Wednesday night was another book club. We read Christopher Benfey’s A Summer of Hummingbirds. We agreed across the board that it was a lyrically engaging and aesthetically enchanting, but based on a severely tenuous premise and lacking any kind of cohesive evidence. Mom cheered, “pressure to publish!” and I said it made me glad I wasn’t trying to be a professor anymore. (I spend too time bull-sh*ting in my personal life to do it as a full-time career.)
We also debated whether there was a valuable role in society for critics (other than those of us at book club, of course. For more on this, please see my review of Noel Carroll’s On Criticism in Popmatters.)
And then, we went around the table and everyone had to say something that they were looking forward to. Gulp. Because, well, times are tough. Frankly, it was kind of more depressing to watch people struggle to come up with stuff than it would been just to say, “Hey, I’m not looking forward to anything!” (Which one person–not me–finally did, and thus ending the conversation.)
But then, perhaps because I’m doing this yoga training that is all about the philosophy of embracing good and bad in every moment, I thought that maybe– it’s good not to look forward to anything. Why look forward when you can just chill here? So I present:
6 Reasons NOT to Look Forward
1. There’s Nothing To Look Foward To. Maybe I’m just stating the obvious here, but for most of us, the future is pretty damn uncertain. Do you like money? Too bad! No more Wall Street. (I don’t care what Warren Buffet says.) Do you like books? Sorry, Kiddo the publishing industry is nearly finito. Do you like thinking Earth is the center of the Universe? Watch out, because Life on Mars is not just a David Bowie song, any longer. My advice? Don’t look forward. It’s scary. Just look at what you’re doing now.
2. It’s More Awesome than You Think, RIGHT NOW. Today, the Times published an article about how beautiful summer-getaway Cape Cod can be in the middle of Winter. Yes! This very second! Stop wishing for Summer to come, you frivolous day-dreamer, you! Right now the snow and the calm has produced, “a wondrous sight on the highway near Plymouth: a stretch of five-story-high trees towering like long-limbed marionettes slathered in marshmallow cream.”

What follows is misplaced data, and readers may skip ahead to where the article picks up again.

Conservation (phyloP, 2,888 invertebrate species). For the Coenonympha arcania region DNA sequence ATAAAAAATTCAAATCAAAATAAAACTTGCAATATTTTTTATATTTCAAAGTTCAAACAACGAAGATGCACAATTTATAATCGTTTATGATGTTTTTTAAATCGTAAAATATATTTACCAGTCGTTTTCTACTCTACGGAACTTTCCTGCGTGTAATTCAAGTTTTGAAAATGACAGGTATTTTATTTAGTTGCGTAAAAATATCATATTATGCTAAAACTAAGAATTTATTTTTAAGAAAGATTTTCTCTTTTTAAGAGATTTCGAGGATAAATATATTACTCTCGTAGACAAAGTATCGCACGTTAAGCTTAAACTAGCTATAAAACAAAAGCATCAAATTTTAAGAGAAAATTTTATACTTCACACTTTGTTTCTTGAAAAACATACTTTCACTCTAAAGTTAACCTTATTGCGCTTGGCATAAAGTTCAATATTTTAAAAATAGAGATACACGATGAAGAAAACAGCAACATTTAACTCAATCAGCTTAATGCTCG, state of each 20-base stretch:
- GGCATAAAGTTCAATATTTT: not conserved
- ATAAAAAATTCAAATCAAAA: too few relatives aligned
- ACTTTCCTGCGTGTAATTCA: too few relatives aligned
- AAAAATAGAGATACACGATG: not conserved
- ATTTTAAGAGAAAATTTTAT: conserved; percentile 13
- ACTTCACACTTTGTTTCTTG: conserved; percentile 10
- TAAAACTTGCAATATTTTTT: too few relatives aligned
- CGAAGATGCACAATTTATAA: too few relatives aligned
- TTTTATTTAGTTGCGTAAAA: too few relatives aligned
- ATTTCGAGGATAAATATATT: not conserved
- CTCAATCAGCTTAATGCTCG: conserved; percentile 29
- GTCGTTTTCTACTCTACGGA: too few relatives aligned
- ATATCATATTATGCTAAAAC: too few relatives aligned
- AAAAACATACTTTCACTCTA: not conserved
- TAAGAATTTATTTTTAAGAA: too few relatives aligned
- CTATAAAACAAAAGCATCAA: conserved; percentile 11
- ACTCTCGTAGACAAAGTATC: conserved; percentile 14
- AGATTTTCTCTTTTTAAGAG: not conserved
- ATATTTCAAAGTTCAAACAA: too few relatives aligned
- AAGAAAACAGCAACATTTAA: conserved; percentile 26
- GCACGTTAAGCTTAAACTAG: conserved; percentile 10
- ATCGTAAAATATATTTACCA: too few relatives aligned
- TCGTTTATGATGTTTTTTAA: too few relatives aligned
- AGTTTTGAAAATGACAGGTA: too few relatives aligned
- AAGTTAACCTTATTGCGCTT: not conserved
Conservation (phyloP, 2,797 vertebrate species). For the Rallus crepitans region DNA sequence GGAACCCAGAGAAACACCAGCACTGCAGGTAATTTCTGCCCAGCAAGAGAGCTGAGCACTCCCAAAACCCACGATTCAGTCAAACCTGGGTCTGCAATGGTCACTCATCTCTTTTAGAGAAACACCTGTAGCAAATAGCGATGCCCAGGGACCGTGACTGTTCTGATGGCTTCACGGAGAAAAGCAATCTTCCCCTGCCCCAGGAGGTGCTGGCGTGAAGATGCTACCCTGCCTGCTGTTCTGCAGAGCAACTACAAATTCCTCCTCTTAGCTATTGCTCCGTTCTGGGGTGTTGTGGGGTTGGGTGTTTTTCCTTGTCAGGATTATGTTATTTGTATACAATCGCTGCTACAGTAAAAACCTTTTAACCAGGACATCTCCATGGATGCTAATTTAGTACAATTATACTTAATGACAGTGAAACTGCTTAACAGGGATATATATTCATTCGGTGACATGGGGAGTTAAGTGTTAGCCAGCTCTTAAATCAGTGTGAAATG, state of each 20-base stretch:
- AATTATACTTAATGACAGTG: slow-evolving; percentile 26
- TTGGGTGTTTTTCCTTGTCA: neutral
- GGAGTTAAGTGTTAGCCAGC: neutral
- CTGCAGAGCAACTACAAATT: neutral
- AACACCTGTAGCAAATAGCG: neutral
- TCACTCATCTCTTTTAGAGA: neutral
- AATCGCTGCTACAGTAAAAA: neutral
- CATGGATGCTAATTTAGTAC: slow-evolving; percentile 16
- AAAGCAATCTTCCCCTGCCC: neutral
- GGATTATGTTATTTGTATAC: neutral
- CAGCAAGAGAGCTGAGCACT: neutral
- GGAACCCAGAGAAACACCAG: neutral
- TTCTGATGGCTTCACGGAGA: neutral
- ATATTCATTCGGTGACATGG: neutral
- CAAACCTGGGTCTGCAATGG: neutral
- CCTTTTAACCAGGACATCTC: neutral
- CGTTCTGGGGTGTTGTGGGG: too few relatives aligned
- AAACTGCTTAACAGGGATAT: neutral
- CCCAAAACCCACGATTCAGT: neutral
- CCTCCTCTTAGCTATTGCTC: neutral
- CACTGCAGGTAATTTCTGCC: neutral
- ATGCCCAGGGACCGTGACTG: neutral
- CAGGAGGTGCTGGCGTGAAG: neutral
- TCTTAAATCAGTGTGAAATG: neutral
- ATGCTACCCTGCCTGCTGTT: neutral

3. Being in Present Moment Will Change Your Brain For the Better. Today I wrote a story about believing in God can make you less afraid of the future. I mean, duh, because most accounts of Heaven sound even more enticing the trees in Cape Cod slathered in Marshmallow goo. Heaven is providing other stuff, probably like Emack and Bolio‘s ice cream to go with the Marshmallow goo, and perhaps an audience with JC himself while you ingest. Good times. But mindful meditation, staying in the present moment, also cures your anxiety just like religion. But it offers the added bonus of changing the structure of your brain for the better. Yum!
4. The Future Fluctuates With Your Mood. Sometimes, when something cool happens, like Maud Newton retweets my tweet, I think OH MY GOD I’m going to be a famous writer!!!!! But then I say the word “Twitter” a few times in my head and I realize how meaningless it all is. Sometimes the future looks good, sometimes it doesn’t. But if you just take a few minutes to look around you, you can at least be briefly reminded of cool things that are already in front of you (Cartesian skepticism aside, I like being able to count on owning a very moody, very dirty MacBook)
5. If You Look Forward, You Might Rush Through Something Important. And if you rush, you might make a proofreading mistake. Everybody hates copy-editing or grammer errors.
6. Looking Forward Is A Commitment. And Everyone in Their Right Mind Fears Commitment. I was talking to my Good Friend the other night, thinking about how great it is not be to Sig-Oths anymore. When we were sig-oths, we had The Future looming ahead of us, with requisite pressures and obligations. ICK! But now that we’re just Good Friends, well, usually all that’s ahead of us is a Bud and Vodka Soda, respectively. I look forward to someone telling me about anything that is better than Budweiser or Vodka.